Department of Geosciences, University of Memphis
What are the key issues related to the role of the affective domain in teaching geoscience that you would like to engage at the workshop?
I am most interested in learning about methods of measuring changes in students' affective response in classes for non-majors. This is particularly important to me because of my interest in developing technology and persistent (across semesters) collaborative learning techniques for use in my large undergraduate classes.
What expertise or experience (in study of the affective domain or teaching of geoscience) will you bring to the workshop? How would you like to contribute to the workshop?
I teach large (150 student) introductory Earth Science classes to a diverse student population (~40% minority). I recently reworked our introductory Physical Geology/Geography classes into a new lecture and laboratory course emphasizing enquiry-based learning. I have also used and developed technology that allows students to create multimedia projects (e.g. the MovieClassroom) and have been testing the efficacy of these student-produced learning materials at enhancing learning in their peers in subsequent semesters. Affective responses are a key part of these investigations.
Essay: Voices and language
I grew up on a small island in the Caribbean, completed undergraduate and graduate degrees in New York and Minnesota, and now teach at a school in the southern US. Because I grew up speaking English, it took me a while to realize that I do not speak the same language as my students. Much of my teaching philosophy and method has been driven by the need to overcome this divide, particularly by allowing and facilitating students' creation of educational media (text, audio narration and video) for my classes. It has been students' response to seeing and especially hearing the voices of their peers enunciating scientific concepts that has lead me to realize the potential power of peer-produced media in tapping the affective domain.
Quite apart from cadences of speech, language is full of the cultural constructs and idioms that can assign different meanings to the same words. From this perspective, teaching introductory Geoscience classes involves introducing students to the language and culture of science, and the challenge becomes finding a shared semiotic space where students and instructor can communicate effectively. To get there effectively students need to learn some of the language of science and instructors need to learn some of the language of the students. But in the large (150 students) introductory classes I teach, students come from diverse backgrounds and there are a multitude of cultural groups with their own variants on language (call them literacy groups). It is by harnessing this diversity that collaborative projects work so well. Student group discussions expose each individual to multiple perspectives on the topic, which for less experienced students increases the probability that each individual is exposed to the concept with idioms they understand, and exposes each individual to multiple perspectives that broaden their range of language.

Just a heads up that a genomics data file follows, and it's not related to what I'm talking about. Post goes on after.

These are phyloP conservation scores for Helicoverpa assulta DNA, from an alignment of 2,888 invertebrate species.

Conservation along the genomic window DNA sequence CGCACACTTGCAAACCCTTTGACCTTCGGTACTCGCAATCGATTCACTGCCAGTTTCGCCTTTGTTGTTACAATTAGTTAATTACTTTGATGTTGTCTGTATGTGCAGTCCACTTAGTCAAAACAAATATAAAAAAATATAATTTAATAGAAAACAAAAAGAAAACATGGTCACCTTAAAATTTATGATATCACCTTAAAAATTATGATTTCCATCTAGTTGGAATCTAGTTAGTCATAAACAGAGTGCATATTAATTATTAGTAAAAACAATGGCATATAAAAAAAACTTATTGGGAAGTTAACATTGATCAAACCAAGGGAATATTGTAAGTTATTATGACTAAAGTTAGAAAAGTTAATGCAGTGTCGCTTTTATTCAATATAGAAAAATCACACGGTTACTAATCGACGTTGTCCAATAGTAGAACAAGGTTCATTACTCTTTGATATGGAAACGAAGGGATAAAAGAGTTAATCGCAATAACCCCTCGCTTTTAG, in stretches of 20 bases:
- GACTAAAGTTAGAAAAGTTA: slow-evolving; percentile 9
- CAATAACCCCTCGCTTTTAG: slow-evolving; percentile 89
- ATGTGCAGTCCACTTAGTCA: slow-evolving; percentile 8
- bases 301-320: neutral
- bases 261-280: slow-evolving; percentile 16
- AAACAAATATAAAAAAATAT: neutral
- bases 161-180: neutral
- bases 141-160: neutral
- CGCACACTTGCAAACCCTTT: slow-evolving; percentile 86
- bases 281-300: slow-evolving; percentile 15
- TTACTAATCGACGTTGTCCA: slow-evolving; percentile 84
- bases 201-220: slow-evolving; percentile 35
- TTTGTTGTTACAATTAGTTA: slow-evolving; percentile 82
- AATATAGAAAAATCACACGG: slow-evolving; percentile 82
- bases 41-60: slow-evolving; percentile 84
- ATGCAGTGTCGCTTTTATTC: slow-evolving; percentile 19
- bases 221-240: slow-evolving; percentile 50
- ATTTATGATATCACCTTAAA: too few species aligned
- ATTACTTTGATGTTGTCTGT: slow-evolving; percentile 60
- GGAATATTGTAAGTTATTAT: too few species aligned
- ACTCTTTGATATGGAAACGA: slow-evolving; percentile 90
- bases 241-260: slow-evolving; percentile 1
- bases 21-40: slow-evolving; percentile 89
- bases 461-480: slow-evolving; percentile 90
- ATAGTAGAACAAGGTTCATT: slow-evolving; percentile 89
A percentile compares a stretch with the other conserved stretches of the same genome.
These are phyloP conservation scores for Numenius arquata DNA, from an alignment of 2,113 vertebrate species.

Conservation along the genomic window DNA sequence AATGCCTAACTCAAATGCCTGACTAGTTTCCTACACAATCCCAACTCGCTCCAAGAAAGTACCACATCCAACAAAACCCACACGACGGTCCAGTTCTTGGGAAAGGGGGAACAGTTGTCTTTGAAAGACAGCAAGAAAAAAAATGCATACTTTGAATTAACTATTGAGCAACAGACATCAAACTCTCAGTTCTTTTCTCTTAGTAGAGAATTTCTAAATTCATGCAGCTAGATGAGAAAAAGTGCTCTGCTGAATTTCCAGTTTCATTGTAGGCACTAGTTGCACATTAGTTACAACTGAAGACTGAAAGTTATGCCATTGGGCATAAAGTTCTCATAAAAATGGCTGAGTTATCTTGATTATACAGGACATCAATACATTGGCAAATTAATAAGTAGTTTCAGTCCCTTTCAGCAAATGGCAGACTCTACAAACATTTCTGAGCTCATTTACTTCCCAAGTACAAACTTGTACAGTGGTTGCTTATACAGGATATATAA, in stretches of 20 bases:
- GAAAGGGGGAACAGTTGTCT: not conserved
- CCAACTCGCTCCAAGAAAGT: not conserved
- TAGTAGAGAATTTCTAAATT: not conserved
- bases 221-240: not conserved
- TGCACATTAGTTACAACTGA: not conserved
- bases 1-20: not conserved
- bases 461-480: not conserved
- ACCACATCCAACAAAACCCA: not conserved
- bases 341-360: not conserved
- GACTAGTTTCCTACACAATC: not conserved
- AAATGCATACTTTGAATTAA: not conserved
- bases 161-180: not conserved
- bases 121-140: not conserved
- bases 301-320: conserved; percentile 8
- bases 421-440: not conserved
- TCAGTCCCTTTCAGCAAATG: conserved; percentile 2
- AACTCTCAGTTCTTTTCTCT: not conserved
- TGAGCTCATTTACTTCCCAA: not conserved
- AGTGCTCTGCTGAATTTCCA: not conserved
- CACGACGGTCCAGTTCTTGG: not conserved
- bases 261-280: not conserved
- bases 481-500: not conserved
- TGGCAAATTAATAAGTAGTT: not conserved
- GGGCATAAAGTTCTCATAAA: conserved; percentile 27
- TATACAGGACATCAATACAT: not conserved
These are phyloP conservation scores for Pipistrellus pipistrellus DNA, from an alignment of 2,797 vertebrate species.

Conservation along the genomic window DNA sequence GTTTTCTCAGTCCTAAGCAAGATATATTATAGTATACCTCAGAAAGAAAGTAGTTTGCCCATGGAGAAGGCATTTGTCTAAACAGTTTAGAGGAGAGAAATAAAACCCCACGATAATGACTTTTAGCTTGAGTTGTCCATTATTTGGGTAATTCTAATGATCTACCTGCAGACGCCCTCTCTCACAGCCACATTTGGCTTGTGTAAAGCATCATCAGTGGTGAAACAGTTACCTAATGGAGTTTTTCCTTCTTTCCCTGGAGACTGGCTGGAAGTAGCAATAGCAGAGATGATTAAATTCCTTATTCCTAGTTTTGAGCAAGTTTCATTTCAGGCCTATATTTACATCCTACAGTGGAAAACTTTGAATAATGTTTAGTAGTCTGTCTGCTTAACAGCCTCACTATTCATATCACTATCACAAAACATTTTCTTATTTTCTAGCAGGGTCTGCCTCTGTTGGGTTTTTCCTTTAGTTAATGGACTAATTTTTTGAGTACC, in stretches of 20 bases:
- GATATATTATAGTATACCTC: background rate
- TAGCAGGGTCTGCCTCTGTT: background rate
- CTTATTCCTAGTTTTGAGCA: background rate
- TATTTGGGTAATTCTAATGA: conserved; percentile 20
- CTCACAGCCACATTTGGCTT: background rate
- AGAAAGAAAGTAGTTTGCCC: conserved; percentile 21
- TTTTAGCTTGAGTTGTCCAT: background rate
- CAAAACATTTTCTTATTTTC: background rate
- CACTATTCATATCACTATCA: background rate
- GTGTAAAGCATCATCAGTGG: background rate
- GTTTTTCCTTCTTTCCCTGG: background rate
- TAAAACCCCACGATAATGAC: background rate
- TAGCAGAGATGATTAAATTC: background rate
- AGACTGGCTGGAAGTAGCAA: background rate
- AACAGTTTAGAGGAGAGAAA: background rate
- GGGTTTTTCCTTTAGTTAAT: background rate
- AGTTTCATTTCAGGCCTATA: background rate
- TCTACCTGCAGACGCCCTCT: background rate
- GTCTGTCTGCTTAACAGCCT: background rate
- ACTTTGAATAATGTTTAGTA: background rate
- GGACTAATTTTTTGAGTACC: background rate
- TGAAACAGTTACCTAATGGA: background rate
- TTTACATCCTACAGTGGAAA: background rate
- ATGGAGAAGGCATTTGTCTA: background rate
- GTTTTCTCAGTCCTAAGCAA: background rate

Yet why restrict the benefits of collaborative learning to ad-hoc groupings that last a classroom session or even a semester? If multiple uses of language aids learning, why not record those uses and make them available to peers? This is a major part of my teaching philosophy. To this end I have used Wiki style websites for students to write and narrate (audio) their term projects, and developed technology (e.g. the MovieClassroom) to facilitate students' creation of educational movies. For all of these projects, students are told that their grade depends partly on the specific utility of their project to help other students learn the material. There are significant educational benefits that accrue to the students creating and explaining geoscience concepts. However, most pertinent to this application are the potential benefits for users of this material.
As students have produced reliable material, I have been incorporating them in lectures and readings. Short movies shown in class have elicited the most interesting response. A large majority of students say they would like to see more of these during class (primarily because it provides a good break) and posted to the website (so they can view them again). However, there are significant differences in their perceptions of the movies' educational utility, as well as, their "entertainment value". I am currently trying to design surveys to determine if actual (as well as perceived) learning is a function of the students' enjoyment of the movies, and what parameters determine enjoyment. These are fundamental questions regarding the affective response, however since I am new to the field of education research, I am extremely interested in learning more about the role of the affective domain in geoscience learning.References
- Gee, J.P., 2003, What video games have to teach us about learning and literacy, Palgrave MacMillan, New York.
- Tversky, B., Morrison, J. and Betrancourt, M., 2002, Animation: Can It Facilitate? International Journal of Human Computer Studies, v57 p. 247-262.
- Urbano, L.D. and Urbano L.C., 2006. Enabling student and instructor use of scientific visualizations with an online video editor. GSA Fall 2006, Abstracts.